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Soros Critical of Dollar Policy

The financier says that allowing the greenback to slide will hurt Europe's growth. Buck hits multiyear lows.

May 21, 2003|From Bloomberg News

The debate over the Bush administration's policy toward the dollar was joined Tuesday by hedge fund operator George Soros, who said the White House is making a mistake to let the currency slide.

At the same time, Soros indicated he is selling the dollar -- and so were other traders on Tuesday, driving the buck to new multiyear lows.

"I have a short position against the dollar because I listen to what the secretary of the Treasury is telling me, so who am I to stand in the way?" Soros told cable channel CNBC.

The euro ended in New York at $1.167, up from $1.164 on Monday. The Canadian dollar rose to 73.9 U.S. cents, up from 73.4 cents. The Swiss franc ended at 77.5 U.S. cents, up from 77 cents.

Treasury Secretary John W. Snow triggered the dollar's latest slide after he suggested over the weekend that he is comfortable with the currency's fall.

Snow said a "strong" dollar is one that inspires confidence and is difficult to counterfeit. He did not make reference to its value against other currencies.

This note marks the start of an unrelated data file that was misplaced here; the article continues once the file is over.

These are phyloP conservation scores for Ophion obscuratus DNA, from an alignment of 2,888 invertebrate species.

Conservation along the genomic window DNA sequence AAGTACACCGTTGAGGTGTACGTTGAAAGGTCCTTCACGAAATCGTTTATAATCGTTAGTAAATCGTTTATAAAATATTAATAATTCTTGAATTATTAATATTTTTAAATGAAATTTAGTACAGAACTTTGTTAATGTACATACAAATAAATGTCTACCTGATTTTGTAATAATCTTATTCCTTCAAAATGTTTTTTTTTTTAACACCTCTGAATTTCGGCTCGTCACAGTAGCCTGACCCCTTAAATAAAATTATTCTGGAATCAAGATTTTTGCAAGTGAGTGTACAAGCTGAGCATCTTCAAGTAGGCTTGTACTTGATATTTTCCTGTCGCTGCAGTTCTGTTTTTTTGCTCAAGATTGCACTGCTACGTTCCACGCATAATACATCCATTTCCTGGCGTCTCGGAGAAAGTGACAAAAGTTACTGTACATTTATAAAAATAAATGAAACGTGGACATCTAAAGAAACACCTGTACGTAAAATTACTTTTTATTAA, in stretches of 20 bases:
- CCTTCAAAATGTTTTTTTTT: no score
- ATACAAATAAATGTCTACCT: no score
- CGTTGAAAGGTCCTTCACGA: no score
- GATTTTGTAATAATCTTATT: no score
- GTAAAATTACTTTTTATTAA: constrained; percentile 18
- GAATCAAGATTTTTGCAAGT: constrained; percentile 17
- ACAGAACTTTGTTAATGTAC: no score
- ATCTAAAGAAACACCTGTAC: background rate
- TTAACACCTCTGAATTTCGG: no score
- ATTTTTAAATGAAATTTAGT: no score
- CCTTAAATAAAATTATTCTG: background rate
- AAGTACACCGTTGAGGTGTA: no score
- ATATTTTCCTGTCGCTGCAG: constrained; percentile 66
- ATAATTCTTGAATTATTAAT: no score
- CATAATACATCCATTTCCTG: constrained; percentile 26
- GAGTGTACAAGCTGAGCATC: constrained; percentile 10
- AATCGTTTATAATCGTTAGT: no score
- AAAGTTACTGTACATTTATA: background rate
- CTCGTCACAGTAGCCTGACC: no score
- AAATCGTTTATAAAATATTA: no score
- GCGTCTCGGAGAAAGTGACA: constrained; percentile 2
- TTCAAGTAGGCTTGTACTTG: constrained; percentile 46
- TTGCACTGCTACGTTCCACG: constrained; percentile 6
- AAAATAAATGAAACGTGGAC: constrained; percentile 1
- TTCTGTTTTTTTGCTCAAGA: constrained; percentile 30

To many traders, the comments indicated that the Bush administration wants a weaker dollar to help boost the U.S. manufacturing sector. A lower dollar makes U.S. goods cheaper abroad and foreign goods more expensive for Americans.

Snow "announced a change in American attitudes, and I think it's a mistaken one," said Soros, head of Soros Fund Management, the world's biggest hedge fund with $11.5 billion in assets.

"It's a beggar-thy-neighbor policy" because a weaker dollar against the euro will curb European growth, Soros said.

Given the apparent change in U.S. policy, Soros said he is betting the dollar will fall further against the euro as well as against the Canadian, Australian and New Zealand dollars.

Snow and Treasury spokesman Rob Nichols declined to comment on Soros' remarks. But the White House on Tuesday again insisted there has been no change in its desire for a "strong" dollar.

Separately, Germany's economics minister said Federal Reserve Chairman Alan Greenspan assured him the U.S. has no intention of undermining the value of the dollar.

"No government would try to weaken their currency deliberately," Wolfgang Clement said, paraphrasing Greenspan's remarks from their meeting Monday in Washington.

Some traders said the dollar's slide may accelerate after the U.S. government Tuesday raised its terrorism-alert warning to the second-highest level, citing increased signs that terrorist groups are planning attacks in the U.S. or against American interests abroad.

Fears of attacks may crimp foreign investment in the U.S., analysts said.

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